Insurance companies cannot cancel your insurance policy except for non-payment of premium, misrepresentation, or a handful of other approved reasons according to state law.

Connecticut

Insurance companies must give 10 days notice prior to cancellation due to nonpayment.

Delaware

Insurance companies must give 30 days notice prior to cancellation unless it is due to nonpayment, which requires 15 days notice.

Florida

Insurance companies must give 45 days notice prior to cancellation unless it is due to nonpayment, which requires 10 days notice.

Georgia

Insurance companies must give 10 days notice prior to cancellation.

Hawaii

Insurance companies must give 15 days notice prior to cancellation.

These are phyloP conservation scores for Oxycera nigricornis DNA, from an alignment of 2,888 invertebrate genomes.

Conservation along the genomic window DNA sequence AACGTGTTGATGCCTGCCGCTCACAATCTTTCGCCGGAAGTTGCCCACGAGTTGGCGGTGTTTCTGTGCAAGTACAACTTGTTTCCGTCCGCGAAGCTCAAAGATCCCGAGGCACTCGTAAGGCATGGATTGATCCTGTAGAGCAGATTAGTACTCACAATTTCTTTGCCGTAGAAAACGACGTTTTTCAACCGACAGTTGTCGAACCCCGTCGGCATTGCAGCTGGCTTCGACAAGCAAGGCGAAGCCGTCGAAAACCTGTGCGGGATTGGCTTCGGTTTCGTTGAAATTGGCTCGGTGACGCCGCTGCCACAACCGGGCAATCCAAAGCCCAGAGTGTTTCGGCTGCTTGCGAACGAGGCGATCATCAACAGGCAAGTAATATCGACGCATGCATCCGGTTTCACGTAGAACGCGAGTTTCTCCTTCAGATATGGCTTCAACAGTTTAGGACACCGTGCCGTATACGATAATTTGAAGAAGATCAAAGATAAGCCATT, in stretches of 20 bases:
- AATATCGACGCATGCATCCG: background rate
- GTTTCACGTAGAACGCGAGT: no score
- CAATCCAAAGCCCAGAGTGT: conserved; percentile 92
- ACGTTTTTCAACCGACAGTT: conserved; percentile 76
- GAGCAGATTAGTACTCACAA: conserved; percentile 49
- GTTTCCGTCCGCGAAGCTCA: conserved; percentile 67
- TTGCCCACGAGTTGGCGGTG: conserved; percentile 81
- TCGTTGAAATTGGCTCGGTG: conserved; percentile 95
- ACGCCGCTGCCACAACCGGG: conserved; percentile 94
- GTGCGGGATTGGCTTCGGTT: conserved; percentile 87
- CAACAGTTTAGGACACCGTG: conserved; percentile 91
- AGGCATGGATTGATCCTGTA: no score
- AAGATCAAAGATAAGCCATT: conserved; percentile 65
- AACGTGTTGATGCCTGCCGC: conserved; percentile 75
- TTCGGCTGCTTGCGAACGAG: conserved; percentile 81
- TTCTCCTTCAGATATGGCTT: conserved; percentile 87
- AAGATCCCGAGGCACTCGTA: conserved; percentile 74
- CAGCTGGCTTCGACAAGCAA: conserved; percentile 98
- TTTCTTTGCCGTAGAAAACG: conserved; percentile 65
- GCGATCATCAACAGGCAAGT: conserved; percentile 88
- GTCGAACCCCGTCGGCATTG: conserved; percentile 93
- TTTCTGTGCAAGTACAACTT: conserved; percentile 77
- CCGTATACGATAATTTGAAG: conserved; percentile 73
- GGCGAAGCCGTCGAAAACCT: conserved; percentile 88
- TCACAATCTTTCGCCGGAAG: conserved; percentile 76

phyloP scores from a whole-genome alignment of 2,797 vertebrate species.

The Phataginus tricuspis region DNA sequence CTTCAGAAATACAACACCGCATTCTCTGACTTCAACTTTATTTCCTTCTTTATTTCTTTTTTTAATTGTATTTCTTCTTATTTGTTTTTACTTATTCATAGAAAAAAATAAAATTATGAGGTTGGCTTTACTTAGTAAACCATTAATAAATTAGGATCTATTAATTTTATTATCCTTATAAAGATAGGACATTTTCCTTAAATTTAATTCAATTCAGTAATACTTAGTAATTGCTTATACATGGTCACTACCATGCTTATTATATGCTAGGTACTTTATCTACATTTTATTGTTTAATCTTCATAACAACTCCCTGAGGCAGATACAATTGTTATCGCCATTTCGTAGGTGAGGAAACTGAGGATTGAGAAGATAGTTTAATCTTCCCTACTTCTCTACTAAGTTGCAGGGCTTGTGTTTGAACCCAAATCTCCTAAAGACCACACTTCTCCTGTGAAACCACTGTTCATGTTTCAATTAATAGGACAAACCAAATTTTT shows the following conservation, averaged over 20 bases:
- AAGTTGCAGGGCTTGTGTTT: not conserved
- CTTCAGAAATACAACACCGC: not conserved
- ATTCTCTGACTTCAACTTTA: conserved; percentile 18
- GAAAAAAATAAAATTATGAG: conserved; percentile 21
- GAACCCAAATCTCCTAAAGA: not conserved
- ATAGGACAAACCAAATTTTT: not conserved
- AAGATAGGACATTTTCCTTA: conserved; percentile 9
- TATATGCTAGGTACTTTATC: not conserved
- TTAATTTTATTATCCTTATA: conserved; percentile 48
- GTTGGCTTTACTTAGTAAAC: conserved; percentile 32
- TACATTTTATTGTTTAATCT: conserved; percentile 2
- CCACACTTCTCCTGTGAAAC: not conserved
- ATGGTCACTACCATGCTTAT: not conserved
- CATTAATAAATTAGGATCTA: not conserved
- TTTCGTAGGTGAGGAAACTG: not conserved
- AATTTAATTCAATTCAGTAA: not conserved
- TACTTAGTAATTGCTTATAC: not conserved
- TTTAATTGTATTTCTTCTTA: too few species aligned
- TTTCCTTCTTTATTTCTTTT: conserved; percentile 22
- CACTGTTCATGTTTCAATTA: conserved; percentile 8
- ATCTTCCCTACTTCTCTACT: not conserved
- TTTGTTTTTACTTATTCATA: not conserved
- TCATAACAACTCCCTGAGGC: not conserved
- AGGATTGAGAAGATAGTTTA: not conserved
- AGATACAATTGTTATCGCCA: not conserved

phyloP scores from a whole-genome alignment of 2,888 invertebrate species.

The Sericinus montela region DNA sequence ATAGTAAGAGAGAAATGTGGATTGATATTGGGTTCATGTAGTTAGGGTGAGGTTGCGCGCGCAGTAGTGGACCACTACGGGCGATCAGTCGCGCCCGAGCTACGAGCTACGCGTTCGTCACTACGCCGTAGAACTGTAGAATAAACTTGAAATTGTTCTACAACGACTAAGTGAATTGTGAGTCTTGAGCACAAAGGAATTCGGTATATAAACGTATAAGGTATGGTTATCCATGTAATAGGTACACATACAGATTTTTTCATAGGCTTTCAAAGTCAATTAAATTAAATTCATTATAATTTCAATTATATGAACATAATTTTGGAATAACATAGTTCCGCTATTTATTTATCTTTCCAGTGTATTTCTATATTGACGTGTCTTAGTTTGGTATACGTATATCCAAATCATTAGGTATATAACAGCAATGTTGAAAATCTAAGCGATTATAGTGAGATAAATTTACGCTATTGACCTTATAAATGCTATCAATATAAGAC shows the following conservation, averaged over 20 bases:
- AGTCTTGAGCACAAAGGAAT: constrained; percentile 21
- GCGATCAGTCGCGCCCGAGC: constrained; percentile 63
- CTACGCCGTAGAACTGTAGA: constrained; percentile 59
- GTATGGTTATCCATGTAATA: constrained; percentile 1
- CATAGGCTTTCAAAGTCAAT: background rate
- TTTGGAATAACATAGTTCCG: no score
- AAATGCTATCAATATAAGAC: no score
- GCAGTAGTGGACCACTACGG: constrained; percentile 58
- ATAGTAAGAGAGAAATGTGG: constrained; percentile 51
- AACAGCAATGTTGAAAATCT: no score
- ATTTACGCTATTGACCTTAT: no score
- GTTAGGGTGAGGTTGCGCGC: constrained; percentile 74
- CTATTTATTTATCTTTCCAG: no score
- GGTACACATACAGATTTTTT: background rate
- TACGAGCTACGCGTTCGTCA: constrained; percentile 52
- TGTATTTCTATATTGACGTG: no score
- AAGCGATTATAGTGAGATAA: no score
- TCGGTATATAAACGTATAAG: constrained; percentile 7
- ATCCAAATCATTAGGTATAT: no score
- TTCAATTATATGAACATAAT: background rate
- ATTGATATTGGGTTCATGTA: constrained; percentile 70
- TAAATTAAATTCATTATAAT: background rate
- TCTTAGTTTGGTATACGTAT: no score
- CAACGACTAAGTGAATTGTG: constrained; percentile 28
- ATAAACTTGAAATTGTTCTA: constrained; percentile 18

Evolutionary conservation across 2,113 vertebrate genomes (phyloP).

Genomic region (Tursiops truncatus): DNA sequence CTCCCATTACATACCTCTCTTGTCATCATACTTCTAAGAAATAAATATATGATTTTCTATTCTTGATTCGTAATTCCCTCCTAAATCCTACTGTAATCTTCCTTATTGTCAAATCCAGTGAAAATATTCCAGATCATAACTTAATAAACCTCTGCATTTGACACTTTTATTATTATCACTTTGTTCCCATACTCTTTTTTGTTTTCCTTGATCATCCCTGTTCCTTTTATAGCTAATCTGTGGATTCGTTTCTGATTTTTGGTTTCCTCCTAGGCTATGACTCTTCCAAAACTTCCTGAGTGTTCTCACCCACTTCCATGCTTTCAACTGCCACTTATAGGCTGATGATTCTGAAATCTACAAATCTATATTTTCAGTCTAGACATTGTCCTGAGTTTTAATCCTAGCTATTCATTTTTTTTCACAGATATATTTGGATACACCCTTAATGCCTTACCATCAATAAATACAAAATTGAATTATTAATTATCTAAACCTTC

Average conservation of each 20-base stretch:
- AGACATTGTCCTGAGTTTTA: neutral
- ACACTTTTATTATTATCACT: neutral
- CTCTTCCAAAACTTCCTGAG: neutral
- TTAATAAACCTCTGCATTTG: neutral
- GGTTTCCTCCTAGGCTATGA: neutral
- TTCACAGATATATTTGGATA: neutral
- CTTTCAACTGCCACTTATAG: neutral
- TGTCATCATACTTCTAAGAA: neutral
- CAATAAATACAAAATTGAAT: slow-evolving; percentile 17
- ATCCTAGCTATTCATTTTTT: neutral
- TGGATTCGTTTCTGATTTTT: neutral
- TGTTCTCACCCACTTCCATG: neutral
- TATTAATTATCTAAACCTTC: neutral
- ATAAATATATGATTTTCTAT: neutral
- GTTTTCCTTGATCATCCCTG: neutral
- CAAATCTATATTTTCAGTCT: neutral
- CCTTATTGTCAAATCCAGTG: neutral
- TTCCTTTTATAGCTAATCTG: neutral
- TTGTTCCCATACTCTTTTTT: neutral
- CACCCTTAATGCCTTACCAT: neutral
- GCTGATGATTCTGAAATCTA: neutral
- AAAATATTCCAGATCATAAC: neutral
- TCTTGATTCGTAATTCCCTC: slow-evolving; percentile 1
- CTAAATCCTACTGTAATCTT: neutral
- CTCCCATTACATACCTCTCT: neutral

Idaho

Insurance companies must give 20 days notice prior to cancellation unless it is due to nonpayment, which requires 10 days notice.

Illinois

Insurance companies must give 30 days notice prior to cancellation unless it is due to nonpayment, which requires 10 days notice.

Indiana

Insurance companies must give 60 days notice prior to cancellation unless it is due to nonpayment, which requires 10 days notice.

Iowa

Insurance companies must give 30 days notice prior to cancellation unless it is due to nonpayment, which requires 10 days notice.

Kansas

Insurance companies must give 10 days notice prior to cancellation.

Kentucky

Insurance companies must give 75 days notice prior to cancellation.

Louisiana

Insurance companies must give six months notice prior to cancellation.

Maine